Your capsule needs to be granted special permissions for certain situations. For a full list of what permissions you can request from users and additional information on implementation, see the permissions key and its child keys in the reference guide.

Depending on which permissions you request, you might have to do additional configuring in order to get the requested information. For example, you might want your capsule to be accessible at the lock screen. You can request from the user to provide your capsule this access with the permissions key:

capsule {
id (...)
version (...)
targets {
target (...)
target (...)
}
permissions{
user-profile-access
}

If the user decides not to grant permissions to that capsule, it will continue to execute. For example, if the capsule asks for user-profile-access location and the user denies, the capsule will still be executed, but not have access to the users location. If you want to check if the permission has been granted first, you can use the permissionGranted() EL function or the $vivContext.grantedPermissions variable in JavaScript.

If checking with EL:

output (Something) {
evaluate {
if("#{permissionGranted('user-profile-access')}") {
...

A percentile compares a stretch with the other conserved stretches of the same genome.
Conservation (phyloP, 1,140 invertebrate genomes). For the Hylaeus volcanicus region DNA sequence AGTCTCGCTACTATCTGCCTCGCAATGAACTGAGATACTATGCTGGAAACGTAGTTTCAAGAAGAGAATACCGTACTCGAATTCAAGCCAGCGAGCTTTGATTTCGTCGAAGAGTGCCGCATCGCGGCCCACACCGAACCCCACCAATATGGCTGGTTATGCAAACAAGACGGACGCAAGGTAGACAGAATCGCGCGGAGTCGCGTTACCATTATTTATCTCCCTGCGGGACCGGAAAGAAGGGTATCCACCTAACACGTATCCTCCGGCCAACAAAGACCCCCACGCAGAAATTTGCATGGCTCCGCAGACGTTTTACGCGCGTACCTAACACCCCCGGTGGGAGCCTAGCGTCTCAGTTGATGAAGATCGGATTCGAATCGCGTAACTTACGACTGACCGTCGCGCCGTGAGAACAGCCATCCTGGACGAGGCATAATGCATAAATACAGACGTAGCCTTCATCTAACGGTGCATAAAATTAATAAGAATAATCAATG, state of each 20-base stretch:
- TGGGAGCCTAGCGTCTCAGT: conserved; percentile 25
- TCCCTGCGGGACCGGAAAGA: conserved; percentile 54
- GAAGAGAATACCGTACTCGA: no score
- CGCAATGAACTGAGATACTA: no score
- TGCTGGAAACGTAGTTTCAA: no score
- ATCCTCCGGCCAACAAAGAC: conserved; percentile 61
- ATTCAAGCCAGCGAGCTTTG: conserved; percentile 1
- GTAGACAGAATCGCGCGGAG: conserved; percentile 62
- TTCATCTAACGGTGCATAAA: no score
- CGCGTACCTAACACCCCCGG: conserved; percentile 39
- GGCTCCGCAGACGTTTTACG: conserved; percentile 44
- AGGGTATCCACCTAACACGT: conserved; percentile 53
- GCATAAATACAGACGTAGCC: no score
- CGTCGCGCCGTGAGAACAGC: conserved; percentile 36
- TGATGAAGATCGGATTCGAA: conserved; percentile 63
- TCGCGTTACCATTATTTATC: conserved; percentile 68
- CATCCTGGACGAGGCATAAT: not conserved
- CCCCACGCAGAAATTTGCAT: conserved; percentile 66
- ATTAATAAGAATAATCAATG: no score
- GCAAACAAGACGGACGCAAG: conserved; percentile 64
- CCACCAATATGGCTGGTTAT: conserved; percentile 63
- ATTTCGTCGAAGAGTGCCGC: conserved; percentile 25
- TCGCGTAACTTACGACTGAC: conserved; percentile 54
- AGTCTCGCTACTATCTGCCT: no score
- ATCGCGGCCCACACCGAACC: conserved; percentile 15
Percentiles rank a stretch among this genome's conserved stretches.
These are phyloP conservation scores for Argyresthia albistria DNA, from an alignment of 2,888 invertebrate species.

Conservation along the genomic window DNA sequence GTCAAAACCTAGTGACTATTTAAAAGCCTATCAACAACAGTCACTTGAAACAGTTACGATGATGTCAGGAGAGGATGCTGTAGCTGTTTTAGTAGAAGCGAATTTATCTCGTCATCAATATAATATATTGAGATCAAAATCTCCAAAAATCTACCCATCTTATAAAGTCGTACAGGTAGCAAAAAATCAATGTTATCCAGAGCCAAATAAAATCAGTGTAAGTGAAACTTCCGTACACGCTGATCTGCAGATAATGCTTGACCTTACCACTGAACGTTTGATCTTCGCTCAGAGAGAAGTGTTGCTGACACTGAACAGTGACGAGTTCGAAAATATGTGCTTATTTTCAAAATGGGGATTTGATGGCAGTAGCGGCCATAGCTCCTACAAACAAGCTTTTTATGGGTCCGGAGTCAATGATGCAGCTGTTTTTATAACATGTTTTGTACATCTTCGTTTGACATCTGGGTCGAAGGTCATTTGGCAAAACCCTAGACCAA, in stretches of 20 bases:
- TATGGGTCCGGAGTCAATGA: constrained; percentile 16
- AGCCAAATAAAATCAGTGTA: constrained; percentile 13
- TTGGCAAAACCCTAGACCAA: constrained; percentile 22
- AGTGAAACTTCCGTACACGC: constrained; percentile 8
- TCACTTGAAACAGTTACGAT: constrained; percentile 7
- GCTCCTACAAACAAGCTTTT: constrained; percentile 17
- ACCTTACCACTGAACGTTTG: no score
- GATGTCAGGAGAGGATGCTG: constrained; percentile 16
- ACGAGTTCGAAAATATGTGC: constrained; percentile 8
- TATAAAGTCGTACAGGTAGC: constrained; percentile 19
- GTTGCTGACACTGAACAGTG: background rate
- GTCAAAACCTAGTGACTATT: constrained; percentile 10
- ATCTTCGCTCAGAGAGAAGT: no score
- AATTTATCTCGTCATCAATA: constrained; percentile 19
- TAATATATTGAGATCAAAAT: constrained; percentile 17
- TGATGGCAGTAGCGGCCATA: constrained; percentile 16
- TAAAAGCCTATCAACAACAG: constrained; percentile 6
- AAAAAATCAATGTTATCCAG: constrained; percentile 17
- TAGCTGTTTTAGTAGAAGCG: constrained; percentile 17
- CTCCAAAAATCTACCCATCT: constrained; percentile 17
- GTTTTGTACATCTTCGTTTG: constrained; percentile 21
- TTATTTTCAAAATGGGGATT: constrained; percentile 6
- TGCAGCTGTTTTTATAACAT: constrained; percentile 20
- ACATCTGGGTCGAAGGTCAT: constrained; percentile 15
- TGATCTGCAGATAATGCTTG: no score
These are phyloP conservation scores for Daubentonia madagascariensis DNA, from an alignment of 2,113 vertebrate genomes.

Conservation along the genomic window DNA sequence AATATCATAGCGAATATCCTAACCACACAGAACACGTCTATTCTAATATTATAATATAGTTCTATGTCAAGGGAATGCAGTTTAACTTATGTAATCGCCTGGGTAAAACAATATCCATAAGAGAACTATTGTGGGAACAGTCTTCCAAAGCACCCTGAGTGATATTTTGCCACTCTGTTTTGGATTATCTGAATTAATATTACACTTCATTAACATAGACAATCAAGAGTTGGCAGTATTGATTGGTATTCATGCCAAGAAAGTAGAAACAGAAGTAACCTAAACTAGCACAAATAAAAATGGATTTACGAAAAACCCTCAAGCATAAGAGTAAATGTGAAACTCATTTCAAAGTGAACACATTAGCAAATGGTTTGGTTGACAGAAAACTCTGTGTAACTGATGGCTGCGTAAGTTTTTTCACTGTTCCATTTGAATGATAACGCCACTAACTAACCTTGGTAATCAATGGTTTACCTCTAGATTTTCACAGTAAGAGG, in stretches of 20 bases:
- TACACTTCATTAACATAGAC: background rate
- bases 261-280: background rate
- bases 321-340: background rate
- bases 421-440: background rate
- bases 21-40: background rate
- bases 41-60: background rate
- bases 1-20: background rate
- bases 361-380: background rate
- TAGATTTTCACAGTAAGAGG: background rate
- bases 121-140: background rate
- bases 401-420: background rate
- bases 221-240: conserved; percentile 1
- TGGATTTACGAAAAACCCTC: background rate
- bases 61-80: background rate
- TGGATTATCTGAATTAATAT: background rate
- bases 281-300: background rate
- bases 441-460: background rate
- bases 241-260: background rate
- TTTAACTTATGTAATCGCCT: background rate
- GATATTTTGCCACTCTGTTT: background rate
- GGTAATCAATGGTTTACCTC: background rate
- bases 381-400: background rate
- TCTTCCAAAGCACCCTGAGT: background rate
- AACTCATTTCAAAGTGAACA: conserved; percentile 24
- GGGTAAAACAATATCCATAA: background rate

} else {
...
}
}
}

If checking in JavaScript:

var permissions = $vivContext.grantedPermissions;
if ('user-profile-access' in permissions) {
console.log("PERMISSION GRANTED");
} else {
console.log("PERMISSION DENIED");
}
How Capsules Inherit Permissions

Because users do not know about capsules that are imported, the way that permissions are inherited vary depending on the permission.

Some permissions are top-level capsule-based permissions, such as user-profile-access. This means that you would only need to declare them at the top-level capsule that needs the permission. These permissions are checked at execution, prompted for a value from the user, and the value the user gives (either granted or denied) persists for the entire execution of the request.

For example, consider a capsule called RestaurantFinder that declares permissions { user-profile-access } in order to access a user's location. When a user asks Bixby "Find Italian restaurants nearby", Bixby checks for the user-profile-access permission and prompts the user if no persisted value exists. If the user grants the permission, RestaurantFinder can access the user's location. However, if the RestaurantFinder never declares the user-profile-access permission, Bixby does not check or prompt the user for the user's location and the RestaurantFinder capsule won't get that information either.